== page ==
Finding Faith: Turning faith back toward community

"Going it alone on the faith path is entirely contrary to the Christian faith ... we’ve forgotten that faith is about all the people, not just those attending services on Sundays."

Devlyn Brooks 2021
Devlyn Brooks

Something dangerous happens when we intertwine our faith with America’s myth of rugged individualism.

Going it alone on the faith path is entirely contrary to the Christian faith, and also Judaism, as I understand it.

I won’t pretend to be a religious scholar, but I do believe that Jesus wouldn’t understand the drive to individualize one’s faith. Based on the Hebrew scriptures he grew up on, he would have known that faith is a call to all people to live in covenant with each other. Faith is not only just about one’s own salvation.

And maybe that partially explains why so many people find that the church is failing them, because we’ve forgotten that faith is about all the people, not just those attending services on Sundays.

Our faith traditions teach us that a strong community is also good for the individual. I like how Father Richard Rohr writes about this in a recent newsletter: “True individuals create true community. And true community creates true individuals. They are not conflicting.”


But aligned against the “bootstraps” mentality in America, many would guffaw at the idea that we actually are stronger together in our faith than we are going it alone. Because to admit so would be to concede our human frailty and the need for interdependence.

Our trouble is that we’ve forgotten what good “community” is. We’re so busy out dueling the next person at work, or the other kid in school, or our neighbor, or even worse that newly arrived immigrant … that we can’t see we’re actually all in this journey together, woven together by God’s active presence among us.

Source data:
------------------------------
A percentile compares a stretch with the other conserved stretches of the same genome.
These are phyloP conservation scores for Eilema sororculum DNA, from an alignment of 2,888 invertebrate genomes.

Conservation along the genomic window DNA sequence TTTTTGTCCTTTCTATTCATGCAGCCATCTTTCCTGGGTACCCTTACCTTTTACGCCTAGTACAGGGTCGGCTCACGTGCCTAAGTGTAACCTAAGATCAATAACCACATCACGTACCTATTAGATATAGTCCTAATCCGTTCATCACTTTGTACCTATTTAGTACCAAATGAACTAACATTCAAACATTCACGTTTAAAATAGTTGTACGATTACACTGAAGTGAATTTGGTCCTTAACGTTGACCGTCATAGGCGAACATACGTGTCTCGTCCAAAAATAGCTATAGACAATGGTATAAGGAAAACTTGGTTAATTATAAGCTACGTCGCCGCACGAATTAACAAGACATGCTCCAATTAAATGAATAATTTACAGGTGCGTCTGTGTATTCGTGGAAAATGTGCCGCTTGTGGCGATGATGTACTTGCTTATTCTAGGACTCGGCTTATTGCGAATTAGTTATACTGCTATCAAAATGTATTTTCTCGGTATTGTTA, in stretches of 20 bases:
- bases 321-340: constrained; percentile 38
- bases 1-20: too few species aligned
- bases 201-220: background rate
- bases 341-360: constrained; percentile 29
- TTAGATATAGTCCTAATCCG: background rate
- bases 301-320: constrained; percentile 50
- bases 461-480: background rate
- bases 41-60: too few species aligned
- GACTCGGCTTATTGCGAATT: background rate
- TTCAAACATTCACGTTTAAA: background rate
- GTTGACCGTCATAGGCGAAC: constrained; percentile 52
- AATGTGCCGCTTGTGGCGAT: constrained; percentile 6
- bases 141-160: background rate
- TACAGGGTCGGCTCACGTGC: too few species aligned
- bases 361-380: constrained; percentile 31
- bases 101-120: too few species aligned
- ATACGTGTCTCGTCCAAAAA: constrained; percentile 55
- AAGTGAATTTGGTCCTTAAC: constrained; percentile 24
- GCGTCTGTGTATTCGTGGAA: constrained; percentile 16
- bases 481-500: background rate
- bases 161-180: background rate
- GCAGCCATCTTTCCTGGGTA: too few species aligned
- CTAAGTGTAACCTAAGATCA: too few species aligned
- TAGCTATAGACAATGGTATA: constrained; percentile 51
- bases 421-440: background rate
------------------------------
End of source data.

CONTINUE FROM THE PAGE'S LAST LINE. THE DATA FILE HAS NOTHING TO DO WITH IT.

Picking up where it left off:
Competition, greed and the myth of scarcity has convinced us this is a dog eat dog world, and we best get while the gettin’ is good. And so how can we possibly build genuine community when we practice a faith that is all about me?

The good news is that our faith inspires a different message if we only turn back to it. We are called to a faith of relationship, to be in union with the entire natural world, including each and every person. After all, how can we possibly understand living in relationship to God, if we don’t understand living in relationship with each other?

Quoting Rohr again: “As soon as those moments of relationship are cut off, we cut off the possibility of community, and we cut off the possibility of being a people of any real depth.”

There is a different way, a way that is inclusive of all people and that focuses on the interest of the entire community. Just take a look at how the first church community is described in Acts 2. Our faith traditions can lead the way if we just let them.

Opinion by Devlyn Brooks
Devlyn Brooks is an ordained pastor in the Evangelical Lutheran Church in America, and serves Faith Lutheran Church in Wolverton, Minn. He also works for Forum Communications Co. He can be reached at for comments and story ideas.
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